books goth-friendly

Goth-Friendly Books

December 14, 2013Saskia C.

It's been a while since I did my first 'goth-friendly' post, but this one was bound to happen: goth-friendly books! As you all probably know by now, I like reading. A lot. Which means I also read many many books, and not just because I have to. Hence, I will probably make more 'goth-friendly books' posts, dedicated to various genres. I'm thinking of actual literature, fantasy/sci-fi, young adult (though I might need your help for the last one. I don't read many young adult novels), etc. Romance is not included in the list because a) I don't know many romances and b) the ones I know, I sort of detest. 
I have had to make some very painful decisions for this particular list (I'm so sorry Lovecraft, I promise I still love you), so consider this a little taste of what is to come.

Fragile Things (Neil Gaiman)
This one is probably the most obvious one on the list. I'm sure most of you are familiar with Neil Gaiman, but I really wanted to include him since I have only recently read 'Fragile Things', which is a collection of some of his short stories. Some of them have an aura of hopefulness about them, some are funny in a sarcastic way and some are just plain terrifying. There is a story for everyone: Sherlock Holmes solves (a rather unusual, slightly tentacled) case, Harlequin changes faces, fairies flutter by, the months of the year have a story-telling game and girls at parties are not to be trusted. The writing style sucks you into every single story and won't let you go until the bitter end.

Anno Dracula (Kim Newman)
Only the second book on the list and my strong adoration of intertextuality is already becoming obvious. 'Anno Dracula' takes place in a London where all kinds of previously written fictional characters (mostly from classic vampire literature) appear, along with some people that have actually existed. Prepare for people like Lestrade, Jekyll/Hyde, Dr. Moreau, Jack the Ripper and Queen Victoria to be placed in situations that you had never expected them to be in. The plot is also very interesting and the story is thrilling until the end, even though we already know the Whitechapel murderer's identity from page one  Basically, 'Anno Dracula' (along with its sequels) is the prefect novel for fans of classic horror and vampire literature.

Call of the Jersey Devil (Aurelio Voltaire)
I could not not include this one, even though I have recently written a short review of it. This book is just plain old fun to read. There are many references to B-horror films and even some aspects of pop culture are used in a comical context, the main characters are a bunch of (hilariously terrible) mall goths and the main character is an alter ego of Voltaire himself, sarcastic comments included. If you really want an elaborate plot or quality writing, this might not be for you, but if you are looking to laugh out loud in public places at atypical characters that you absolutely detest, then pick it up, really. You won't be disappointed.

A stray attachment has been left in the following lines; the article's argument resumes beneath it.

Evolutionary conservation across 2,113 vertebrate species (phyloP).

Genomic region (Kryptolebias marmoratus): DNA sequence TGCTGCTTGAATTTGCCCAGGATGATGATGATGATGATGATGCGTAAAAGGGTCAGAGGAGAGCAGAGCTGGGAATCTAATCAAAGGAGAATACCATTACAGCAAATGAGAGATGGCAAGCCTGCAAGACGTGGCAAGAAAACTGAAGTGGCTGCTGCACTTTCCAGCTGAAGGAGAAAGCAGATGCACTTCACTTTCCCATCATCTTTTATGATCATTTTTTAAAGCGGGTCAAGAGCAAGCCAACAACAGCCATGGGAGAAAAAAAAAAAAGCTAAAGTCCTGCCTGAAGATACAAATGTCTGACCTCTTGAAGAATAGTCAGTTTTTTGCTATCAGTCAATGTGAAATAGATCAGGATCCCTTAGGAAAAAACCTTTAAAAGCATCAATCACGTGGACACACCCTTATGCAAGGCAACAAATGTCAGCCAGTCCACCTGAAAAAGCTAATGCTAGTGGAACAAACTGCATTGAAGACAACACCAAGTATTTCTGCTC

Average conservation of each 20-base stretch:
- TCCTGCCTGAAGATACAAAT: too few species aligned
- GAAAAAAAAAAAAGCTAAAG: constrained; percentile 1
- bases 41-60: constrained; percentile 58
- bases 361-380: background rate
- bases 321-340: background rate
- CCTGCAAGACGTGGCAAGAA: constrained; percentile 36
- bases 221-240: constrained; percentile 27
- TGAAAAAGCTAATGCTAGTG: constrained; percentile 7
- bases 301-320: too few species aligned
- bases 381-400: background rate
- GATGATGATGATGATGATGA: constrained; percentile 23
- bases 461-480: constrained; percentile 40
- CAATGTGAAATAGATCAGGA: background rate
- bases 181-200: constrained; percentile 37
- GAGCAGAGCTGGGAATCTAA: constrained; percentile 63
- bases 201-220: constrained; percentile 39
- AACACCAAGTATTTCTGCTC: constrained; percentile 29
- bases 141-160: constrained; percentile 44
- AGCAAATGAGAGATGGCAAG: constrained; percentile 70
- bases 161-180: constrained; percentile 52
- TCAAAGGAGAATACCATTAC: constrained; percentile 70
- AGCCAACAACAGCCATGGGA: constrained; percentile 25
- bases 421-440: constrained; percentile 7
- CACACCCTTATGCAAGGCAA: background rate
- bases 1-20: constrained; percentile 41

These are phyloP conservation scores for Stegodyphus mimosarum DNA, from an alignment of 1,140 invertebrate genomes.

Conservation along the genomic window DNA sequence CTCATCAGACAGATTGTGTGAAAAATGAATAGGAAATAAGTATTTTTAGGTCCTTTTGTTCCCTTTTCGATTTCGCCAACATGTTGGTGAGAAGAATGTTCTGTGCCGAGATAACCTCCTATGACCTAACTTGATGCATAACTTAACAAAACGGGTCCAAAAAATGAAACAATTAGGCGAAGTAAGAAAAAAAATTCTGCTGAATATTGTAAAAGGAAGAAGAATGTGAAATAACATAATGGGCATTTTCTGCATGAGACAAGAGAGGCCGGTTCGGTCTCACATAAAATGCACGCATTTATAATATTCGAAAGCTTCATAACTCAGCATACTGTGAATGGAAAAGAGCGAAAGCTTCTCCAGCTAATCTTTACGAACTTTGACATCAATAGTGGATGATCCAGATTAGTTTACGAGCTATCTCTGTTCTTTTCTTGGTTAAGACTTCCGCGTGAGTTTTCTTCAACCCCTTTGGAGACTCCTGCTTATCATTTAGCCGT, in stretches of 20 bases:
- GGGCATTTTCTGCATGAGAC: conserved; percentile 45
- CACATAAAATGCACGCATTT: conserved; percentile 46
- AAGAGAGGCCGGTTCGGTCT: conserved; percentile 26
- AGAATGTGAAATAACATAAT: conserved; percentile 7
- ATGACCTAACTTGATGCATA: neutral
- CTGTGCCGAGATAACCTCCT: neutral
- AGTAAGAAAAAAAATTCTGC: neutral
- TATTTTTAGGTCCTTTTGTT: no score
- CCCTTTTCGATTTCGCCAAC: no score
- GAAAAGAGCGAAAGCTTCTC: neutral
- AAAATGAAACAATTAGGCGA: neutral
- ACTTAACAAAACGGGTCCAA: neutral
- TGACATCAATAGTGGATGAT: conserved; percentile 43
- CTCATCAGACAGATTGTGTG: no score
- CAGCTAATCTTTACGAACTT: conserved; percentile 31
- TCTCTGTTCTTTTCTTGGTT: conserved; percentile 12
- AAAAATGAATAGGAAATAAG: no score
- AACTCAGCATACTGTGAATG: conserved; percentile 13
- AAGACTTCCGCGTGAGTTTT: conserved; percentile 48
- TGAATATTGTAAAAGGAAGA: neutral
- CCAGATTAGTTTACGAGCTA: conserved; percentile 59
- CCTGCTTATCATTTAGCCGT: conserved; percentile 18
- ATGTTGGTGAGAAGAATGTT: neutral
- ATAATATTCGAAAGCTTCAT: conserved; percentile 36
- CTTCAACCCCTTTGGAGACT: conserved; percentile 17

Warm Bodies (Isaac Marion)
Now don't look so sceptical, I know what you are thinking and I promise the book is a thousand times better than the film. No, you see, the novel is actually a parody of Twilight-like paranormal romances that go against everything ever written about that particular creature, which is something that the film kind of fails (or even refuses) to communicate. This is another of those laugh-out-loud hilarious novels; R. (the main character) actually has a pretty good sense of humour for a zombie. The story is extremely surreal and Marion constantly balances on the border of over-the-top absurd, in the best way possible. Also (yes, again with the intertextuality), it's Romeo and Juliet with zombies, what more can you ask for?

Dead Until Dark (Charlaine Harris)
This is to make up for the fact that I won't make a post on romances; I think of it as a delicious guilty pleasure. Even though the writing style is rather bad and the plot gets worse and worse as the series continue, it actually is a fun (and fast) read. This particular novel is the very first in the series and you will find most of the first season of True Blood in it. However, as you read more of the books, you'll notice that the show has made many, many adjustments, and most of them for the better. So don't expect too many familiar scenarios, the books mainly are paranormal romances, but really quite enjoyable if you approach them without thinking about True Blood all too much.

Horseradish: Bitter Truths You Can't Avoid (Lemony Snicket)
I was inclined to include the Series of Unfortunate Events series instead, but I am pretty sure most of you know those already, and this way I have mentioned them anyway, so it is a win-win either case. 
This particular book looks like one of those silly advice booklets at first, but once you start flipping through the leaves, you will notice how not all of the phrases are equally... conventional. Some are actually kind of insightful, and some are just plain silly. The entire book is immersed in delicious cynicism and satire. I can very much advice it to those who snicker at Oscar Wilde's one-liners.
For a selection of some of my favourite phrases, see the review I wrote a year back.

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2 comments

  1. Loved this post!
    I am going to read Fragile Things and the Series of Unfortunate Events.
    Thank you! :D

    ReplyDelete
  2. I have Lemony Snicket's "Horseradish"! It's a short read, but it's entertaining. I recommend anything from Mr. Snicket if you love dark comedy/black humor.

    ReplyDelete

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